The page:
Making the Law Work for Everyone
The Open Society Justice Initiative uses the law to promote and defend justice and human rights.Learn more
This African Court Decision Could Curb Electoral Abuse during COVID-19
The African Court on Human and Peoples' Rights issues a groundbreaking decision to guarantee transparent, free, and fair elections during the pandemic.
Case Watch: A Mother’s Search for Her Son Leads to Groundbreaking Decision on Disappearances in Mexico
In a major victory for the hundreds of disappeared people and their loved ones in Mexico, the nation’s highest court recognized the mandatory nature of urgent actions issued by the UN Committee on Enforced Disappearances.
Why Hundreds of European Children Living in Syrian Camps Must Be Repatriated
After more than two years of turning a blind eye to the dire situation of children in the camps in northeast Syria, it’s time European states fulfilled their responsibilities and repatriated them with their primary caregivers.
Why We Are Going to Court to Fight Racist French Police Tactics
Two French activists are demanding systematic action to address deep-rooted patterns of ethnic profiling in police stops.
What we do
As part of the Open Society Foundations, the Justice Initiative shares its mission of building vibrant and inclusive democracies whose governments are accountable to their citizens.Explore
How we work
Since 2003, Justice Initiative lawyers have represented scores of individuals before domestic and international courts, in cases that have sought not only to vindicate individual claims, but to establish and strengthen the law’s protection for all.Explore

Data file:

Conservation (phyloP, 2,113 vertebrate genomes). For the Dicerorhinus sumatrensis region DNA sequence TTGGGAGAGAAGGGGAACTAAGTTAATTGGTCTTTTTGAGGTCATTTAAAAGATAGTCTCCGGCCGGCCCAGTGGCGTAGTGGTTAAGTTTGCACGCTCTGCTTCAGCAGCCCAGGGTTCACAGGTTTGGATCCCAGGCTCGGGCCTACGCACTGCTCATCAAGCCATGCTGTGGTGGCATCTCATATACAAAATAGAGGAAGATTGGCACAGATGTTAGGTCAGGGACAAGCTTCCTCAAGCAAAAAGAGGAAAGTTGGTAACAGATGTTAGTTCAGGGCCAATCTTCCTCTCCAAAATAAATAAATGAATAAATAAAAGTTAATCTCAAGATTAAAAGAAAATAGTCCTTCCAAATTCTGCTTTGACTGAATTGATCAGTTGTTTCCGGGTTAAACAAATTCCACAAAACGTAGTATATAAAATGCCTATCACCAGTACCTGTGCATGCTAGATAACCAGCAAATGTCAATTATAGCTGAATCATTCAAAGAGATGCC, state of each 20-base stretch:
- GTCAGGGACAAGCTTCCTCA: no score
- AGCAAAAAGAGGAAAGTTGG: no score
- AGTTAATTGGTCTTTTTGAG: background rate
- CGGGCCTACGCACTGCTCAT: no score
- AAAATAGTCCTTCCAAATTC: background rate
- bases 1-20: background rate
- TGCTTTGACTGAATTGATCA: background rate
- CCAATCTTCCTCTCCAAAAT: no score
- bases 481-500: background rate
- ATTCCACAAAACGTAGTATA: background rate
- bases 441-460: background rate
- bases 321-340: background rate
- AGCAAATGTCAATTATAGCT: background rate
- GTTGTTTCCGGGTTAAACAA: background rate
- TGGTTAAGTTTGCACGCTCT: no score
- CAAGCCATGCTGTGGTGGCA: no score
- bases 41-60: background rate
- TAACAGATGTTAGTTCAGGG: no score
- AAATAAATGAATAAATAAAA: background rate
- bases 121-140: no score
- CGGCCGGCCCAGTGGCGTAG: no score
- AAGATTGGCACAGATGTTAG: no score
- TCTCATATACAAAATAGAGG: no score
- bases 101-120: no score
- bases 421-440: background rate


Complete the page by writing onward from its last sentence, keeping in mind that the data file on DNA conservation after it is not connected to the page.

Eight Years After Chemical Weapons Attacks at Ghouta, Investigations Have Been Opened in Three European Countries
Judicial authorities in Germany, France, and Sweden have opened investigations into chemical weapons attacks by the Syrian government, crimes against humanity that have killed hundreds of civilians, including children.
ECJ Reaffirms Restrictions Excluding Muslim Women in the Workplace
The top European Union court has made it clear that employers can restrict the wearing of "religious symbols," such as Islamic headscarves, but only in limited circumstances, which will stigmatize Muslim women.
Justice Initiative Commends the Supreme Court for Declining to Immunize US Companies for International Law Violations Committed Abroad
The Supreme Court has ruled against enslaved children's bid to hold U.S. companies accountable for abusive labor practices, it also held that companies are not fully exempt—leaving open a route to greater corporate accountability.